Peter’s first contact is a stunning moment in the novel. Bipedal but significantly smaller than humans (under five and a half feet), small-boned and with narrow shoulders, for Peter, the Oasan’s are indistinguishable one from the other through most of the novel, They appear before him hidden under hooded, monkish robes that differ only in colour (they make them in a wide variety of pastel shades), and their bodies show no clear signs of gender. Their hands are aways covered by gloves.


But it’s their faces that provide the greatest challenge to Peter:

“Here was a face that was nothing like a face. Instead, it was a massive whitish-pink walnut kernel. Or no: even more, it resembled a placenta with two foetuses—maybe three-month-old twins, hairless and blind—nestled head to head, knee to knee. Their swollen heads constituted the Oasan’s forehead, so to speak; their puny ribbed backs formed his cheeks, their spindly arms and webbed feet merged in a tangle of translucent flesh that might contain—in some form unrecognizable to him—a mouth, nose, eyes.”


I found that hard to imagine, so I settled on a mental image of an E.T.-like person with a swirly non-face.

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Faber doesn’t allow himself to get bogged down by the science and the details of world building in his narrative, because that’s not the story he’s trying to tell.


The Book of Strange New Things is less a tale about the discovery of new and alien worlds than it is about the journeys of individual people—both human and Oasan. And above all else, it’s a love story.


Peter’s link to Bea is a piece of technology called the Shoot—a sort of intergalactic email—which he can access at the base. As his missionary fervour increases, Peter becomes more and more detached from his fellow humans, less eager to return to base after each stay with the Oasans. His messages to Bea become increasingly scarce and erratic.


Meanwhile, back in England, Beatrice’s life is falling apart. Although no clear date is provided, it seems logical that we’re talking about the twenty-first century—perhaps twenty or thirty years into the future. The effects of global warming appear to have accelerated. Tornadoes, floods and other terrifying extreme weather events are destroying the global economy and causing social and political chaos, and England isn’t spared.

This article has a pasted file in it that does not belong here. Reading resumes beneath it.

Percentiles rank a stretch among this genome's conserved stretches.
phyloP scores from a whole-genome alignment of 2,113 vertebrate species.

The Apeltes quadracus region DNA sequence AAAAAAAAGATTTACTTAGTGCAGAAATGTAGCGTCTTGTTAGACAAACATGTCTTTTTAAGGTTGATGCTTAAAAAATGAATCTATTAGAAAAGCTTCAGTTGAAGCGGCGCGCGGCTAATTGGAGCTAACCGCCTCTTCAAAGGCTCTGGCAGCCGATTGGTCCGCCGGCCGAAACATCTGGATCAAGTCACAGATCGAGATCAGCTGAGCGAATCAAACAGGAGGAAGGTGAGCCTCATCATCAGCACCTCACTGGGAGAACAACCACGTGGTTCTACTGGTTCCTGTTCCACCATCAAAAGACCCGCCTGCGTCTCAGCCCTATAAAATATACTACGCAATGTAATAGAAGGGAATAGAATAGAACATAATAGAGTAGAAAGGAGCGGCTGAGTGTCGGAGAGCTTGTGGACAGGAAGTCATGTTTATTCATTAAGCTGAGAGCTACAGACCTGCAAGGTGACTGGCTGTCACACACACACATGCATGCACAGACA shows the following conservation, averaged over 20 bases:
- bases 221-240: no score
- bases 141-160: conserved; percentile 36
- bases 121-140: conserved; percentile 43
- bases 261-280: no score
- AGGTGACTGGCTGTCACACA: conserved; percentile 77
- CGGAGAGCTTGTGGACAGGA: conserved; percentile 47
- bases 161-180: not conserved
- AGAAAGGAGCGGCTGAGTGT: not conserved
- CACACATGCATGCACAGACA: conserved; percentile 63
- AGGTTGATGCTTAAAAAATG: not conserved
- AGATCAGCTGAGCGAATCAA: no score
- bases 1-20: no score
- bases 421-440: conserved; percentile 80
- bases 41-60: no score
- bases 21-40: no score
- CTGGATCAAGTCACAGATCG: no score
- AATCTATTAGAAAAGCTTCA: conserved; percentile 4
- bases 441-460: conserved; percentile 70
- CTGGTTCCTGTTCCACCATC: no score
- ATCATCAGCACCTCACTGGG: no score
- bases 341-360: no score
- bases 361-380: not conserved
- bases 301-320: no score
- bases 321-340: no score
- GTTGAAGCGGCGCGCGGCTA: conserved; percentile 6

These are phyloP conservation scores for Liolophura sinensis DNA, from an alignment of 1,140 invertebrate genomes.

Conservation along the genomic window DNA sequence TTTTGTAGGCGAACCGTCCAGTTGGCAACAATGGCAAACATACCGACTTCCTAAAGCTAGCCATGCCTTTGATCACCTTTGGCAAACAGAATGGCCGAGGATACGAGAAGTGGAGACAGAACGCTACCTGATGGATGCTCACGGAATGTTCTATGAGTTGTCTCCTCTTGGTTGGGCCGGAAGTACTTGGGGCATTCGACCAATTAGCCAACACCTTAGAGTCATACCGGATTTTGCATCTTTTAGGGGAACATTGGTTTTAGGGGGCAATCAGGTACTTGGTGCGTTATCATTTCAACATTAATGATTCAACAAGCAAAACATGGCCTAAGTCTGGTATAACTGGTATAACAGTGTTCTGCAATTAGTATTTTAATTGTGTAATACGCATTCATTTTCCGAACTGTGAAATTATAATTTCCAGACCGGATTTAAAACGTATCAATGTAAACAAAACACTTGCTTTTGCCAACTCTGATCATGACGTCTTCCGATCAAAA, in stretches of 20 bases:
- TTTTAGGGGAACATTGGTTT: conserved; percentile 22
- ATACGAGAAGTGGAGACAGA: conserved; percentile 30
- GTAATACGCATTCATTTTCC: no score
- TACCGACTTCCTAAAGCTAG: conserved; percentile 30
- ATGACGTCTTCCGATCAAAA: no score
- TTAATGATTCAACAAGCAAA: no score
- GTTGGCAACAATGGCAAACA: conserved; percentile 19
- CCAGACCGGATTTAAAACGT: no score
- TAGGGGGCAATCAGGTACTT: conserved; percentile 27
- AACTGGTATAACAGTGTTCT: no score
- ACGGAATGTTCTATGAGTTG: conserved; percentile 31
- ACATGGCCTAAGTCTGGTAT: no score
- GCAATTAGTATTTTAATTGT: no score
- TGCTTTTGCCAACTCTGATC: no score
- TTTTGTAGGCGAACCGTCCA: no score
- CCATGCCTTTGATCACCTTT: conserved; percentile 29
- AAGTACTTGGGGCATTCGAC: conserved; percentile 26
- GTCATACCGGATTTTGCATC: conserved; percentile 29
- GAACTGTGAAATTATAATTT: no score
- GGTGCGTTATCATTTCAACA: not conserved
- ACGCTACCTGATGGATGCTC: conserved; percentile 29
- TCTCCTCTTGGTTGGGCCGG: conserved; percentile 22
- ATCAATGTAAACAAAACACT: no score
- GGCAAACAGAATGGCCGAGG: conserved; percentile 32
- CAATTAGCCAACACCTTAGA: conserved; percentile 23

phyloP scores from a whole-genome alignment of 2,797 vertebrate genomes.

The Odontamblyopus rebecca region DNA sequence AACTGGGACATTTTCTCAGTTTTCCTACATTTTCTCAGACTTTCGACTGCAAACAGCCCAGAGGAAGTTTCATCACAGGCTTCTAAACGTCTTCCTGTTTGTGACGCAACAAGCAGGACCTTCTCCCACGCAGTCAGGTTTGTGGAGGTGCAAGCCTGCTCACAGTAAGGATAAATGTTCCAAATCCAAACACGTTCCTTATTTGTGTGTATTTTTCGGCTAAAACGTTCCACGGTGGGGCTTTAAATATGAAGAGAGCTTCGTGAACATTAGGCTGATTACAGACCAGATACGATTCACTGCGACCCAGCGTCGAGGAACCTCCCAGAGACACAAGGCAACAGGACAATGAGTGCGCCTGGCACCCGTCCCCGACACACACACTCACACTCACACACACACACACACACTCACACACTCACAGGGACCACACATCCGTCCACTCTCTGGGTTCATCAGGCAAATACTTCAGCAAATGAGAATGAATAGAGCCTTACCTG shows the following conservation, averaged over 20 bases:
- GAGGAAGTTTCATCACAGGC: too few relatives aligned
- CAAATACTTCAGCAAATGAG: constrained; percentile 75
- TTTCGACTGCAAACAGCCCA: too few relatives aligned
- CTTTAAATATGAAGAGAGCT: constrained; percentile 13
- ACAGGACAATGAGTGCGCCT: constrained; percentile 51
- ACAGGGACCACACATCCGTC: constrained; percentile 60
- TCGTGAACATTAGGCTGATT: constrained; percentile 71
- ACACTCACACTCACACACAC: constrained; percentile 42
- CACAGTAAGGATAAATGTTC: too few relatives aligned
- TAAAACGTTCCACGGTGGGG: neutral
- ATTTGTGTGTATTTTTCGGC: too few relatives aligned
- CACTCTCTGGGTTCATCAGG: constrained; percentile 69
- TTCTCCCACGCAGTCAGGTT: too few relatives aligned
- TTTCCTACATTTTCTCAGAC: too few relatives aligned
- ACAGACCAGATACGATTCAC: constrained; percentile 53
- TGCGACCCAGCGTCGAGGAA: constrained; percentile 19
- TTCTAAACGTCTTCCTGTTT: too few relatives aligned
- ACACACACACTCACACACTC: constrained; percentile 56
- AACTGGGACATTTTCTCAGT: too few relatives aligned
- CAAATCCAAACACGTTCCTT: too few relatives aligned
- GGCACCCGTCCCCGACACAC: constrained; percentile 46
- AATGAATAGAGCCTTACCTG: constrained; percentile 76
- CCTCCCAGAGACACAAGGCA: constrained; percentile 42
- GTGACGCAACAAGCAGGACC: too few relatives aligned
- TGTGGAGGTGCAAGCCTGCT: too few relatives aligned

The stream of Bea’s understanding, then worried, then angry, then anguished messages to her husband, and his infrequent and insufficient answers, offer beautiful  and painful insight into the lives of these two loving and wounded people. As Peter’s ability to communicate with the Oasans begins to improve, his ability to express, to Bea, the transformative effects of his experiences and his love and concern for her fails.


The Book of Strange New Things was a fascinating read. It’s a lengthy book, but I couldn’t put it down. That’s thanks, certainly, to the strange and melancholy world of Oasis that drew me in and held me under its spell. But even more so thanks to the cast of compelling characters: Peter and Bea, the colonists working at the base (especially Grainger) and the Oasans: Jesus Lover One, Lover Three, Lover Twenty-Three, and heartbreaking Lover Five…


The novel is filled with scriptural references that Peter quotes frequently and from memory. They are his bridge to the Oasans which in time, sadly, lead him away from Beatrice.



So many questions ran through my mind as I read:


Is the environment a character?

Is it benign or malevolent?

Why was Peter separated from Bea?

What is the endgame for USIC on Oasis?

What will USIC do with the knowledge it acquires?

Why are the Oasans so impassive?

Why do they wear gloves?

Why do they eschew physical contact?

Why is the Gospel so important to them?

What are their intentions?

How many Oasans are not Jesus Lovers?

Where are Kurtzberg and Tartaglione?

What has happened to them?


Most of these questions are answered.

Everyone in this story carries the pain of their experiences, making the novel’s ultimate message all the more compelling:

“We are all specialised forms of survivor, Peter reminded himself. We lack what we fundamentally need and forge ahead regardless, hurriedly hiding our wounds, disguising our ineptitude, bluffing our way through our weaknesses. No one—especially not a pastor—should lose sight of that truth. Whatever he did, however low he sank, he must never stop believing all men were his brothers.

And all women.

All all [Oasans].”

Illustration by Paul Sahre, The New York Times


The Crimson Petal and the White

The Courage Consort: three novellas

The Farenheit Twins (short stories)

Under the Skin